Life-Size [Jenefer Shute] on *FREE* shipping on qualifying offers. Landing in the hospital after starving herself down to a mere sixty-seven pounds . The key to its success is that Jenefer Shute understands the importance of language in the strategies of the anorexic, and turns it to literary. Life-Size, a novel by Jenefer Shute: “Unforgettable” (Washington Post Book World); “A remarkable novel” (The New York Times Book Review).
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In the end, you might understand Josie, but you still don’t like her; Shute has successfully created a character almost beyond empathy. Xize habits around food, how it all began. Ive read this book quite a few times over the past 17 years. Aug 31, Monisha rated it really liked it.
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Jan 26, Sophia rated it really liked it. The reader doesn’t hope for her recovery or, at a minimum, her The author did a wonderful job of portraying the mindset of those suffering from anorexia. A tough subject but treated really well. All the time leaps and that Copyright Los Angeles Times. It made me feel the agony of the seekers. Interesting look at a young woman struggling with extreme anorexia.
You know, this one is actually really good. I somehow sshute the creepy loathe and altered perceptions. Both a cautionary tale and a call to arms for women whose lives are diminished by the tyranny of thinness, this harrowing novel about a young woman’s anguished battle with anorexia is by turns crackling, acrid, and darkly comic.
Goodreads helps you keep track of books you want to read. The jnefer is genuinely stream of conscious, shifting seamlessly from sjute to present and back again.
Life-Size (novel) – Wikipedia
Or realistic in terms of what has caused our heroine to develop and jenffer disorder and realistic in terms of: Preview — Life-Size by Jenefer Shute. Media reporter, reviewer, producer, guest booker, blogger. Written as if the author had first hand, real life experience with this disease. She can control but she cannot care for, and here’s one of life’s little razor’s edges, one that the anorexic straddles: But mostly I felt a call to arms to Do Something: Its still good though Im finding not as good as I used to give it 5 stars.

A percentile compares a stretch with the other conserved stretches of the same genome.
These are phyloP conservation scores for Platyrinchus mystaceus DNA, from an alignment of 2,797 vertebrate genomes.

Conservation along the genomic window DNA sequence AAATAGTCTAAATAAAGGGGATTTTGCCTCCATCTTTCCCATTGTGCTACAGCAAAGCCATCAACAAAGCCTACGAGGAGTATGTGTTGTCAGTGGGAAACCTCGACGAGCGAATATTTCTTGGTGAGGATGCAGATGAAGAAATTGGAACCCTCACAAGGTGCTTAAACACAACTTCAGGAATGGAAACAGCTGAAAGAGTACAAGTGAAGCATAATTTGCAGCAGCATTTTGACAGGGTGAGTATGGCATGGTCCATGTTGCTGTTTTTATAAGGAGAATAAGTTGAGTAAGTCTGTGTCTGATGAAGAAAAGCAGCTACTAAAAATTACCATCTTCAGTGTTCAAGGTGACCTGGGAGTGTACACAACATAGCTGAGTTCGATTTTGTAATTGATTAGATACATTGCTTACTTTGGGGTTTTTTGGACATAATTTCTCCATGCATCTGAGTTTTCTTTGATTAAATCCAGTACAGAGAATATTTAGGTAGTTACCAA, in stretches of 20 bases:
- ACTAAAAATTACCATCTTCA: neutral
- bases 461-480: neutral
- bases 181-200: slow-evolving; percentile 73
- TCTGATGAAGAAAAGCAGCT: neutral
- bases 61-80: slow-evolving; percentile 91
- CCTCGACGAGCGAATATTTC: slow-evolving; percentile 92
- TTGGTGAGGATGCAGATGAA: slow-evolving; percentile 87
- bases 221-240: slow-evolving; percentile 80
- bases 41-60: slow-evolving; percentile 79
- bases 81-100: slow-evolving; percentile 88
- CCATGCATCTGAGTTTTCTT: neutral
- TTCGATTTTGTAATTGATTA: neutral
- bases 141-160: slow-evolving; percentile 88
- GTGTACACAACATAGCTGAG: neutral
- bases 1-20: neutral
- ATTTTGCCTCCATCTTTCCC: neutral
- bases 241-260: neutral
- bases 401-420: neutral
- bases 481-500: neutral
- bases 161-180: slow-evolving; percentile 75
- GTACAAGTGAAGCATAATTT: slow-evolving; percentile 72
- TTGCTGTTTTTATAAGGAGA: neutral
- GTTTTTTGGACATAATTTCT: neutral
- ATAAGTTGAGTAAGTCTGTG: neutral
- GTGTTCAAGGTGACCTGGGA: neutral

The reader doesn’t hope for her recovery or, at a minimum, her improvement. It hinted at past abuse, yet I needed more insight and depth on the issues at hand.
It describes a state in which one feels alienated from one’s self; body, mind and spirit all flail akimbo. I also really like that she wasn’t just zhute cured at the end. I felt like it was a little all over the place at times.
Through Thick and Thin: It leads her to out-of-control eating habits and eventually a hospital. Apr 17, Amber rated it lief it Shelves: She remembers her adolescence and the genesis of her disease–she was a plump girl in a world that tolerated only slender women.
Although she is literally starving to death, her lips blue and her skin covered with a strange layer of soft protective shutf, she eyes her food tray–chicken and broccoli and milk–with disgust: Nov 05, Shannon rated it it was amazing Shelves: Yes we have all read about anorexia in spades, but this still kept me riveted, and I galloped through it in less than a day.
This still kept me riveted. No one ever said you had to like the main character in a novel, but it sure helps, especially if you’re trapped in a hospital room for several weeks with her, and the food is bad.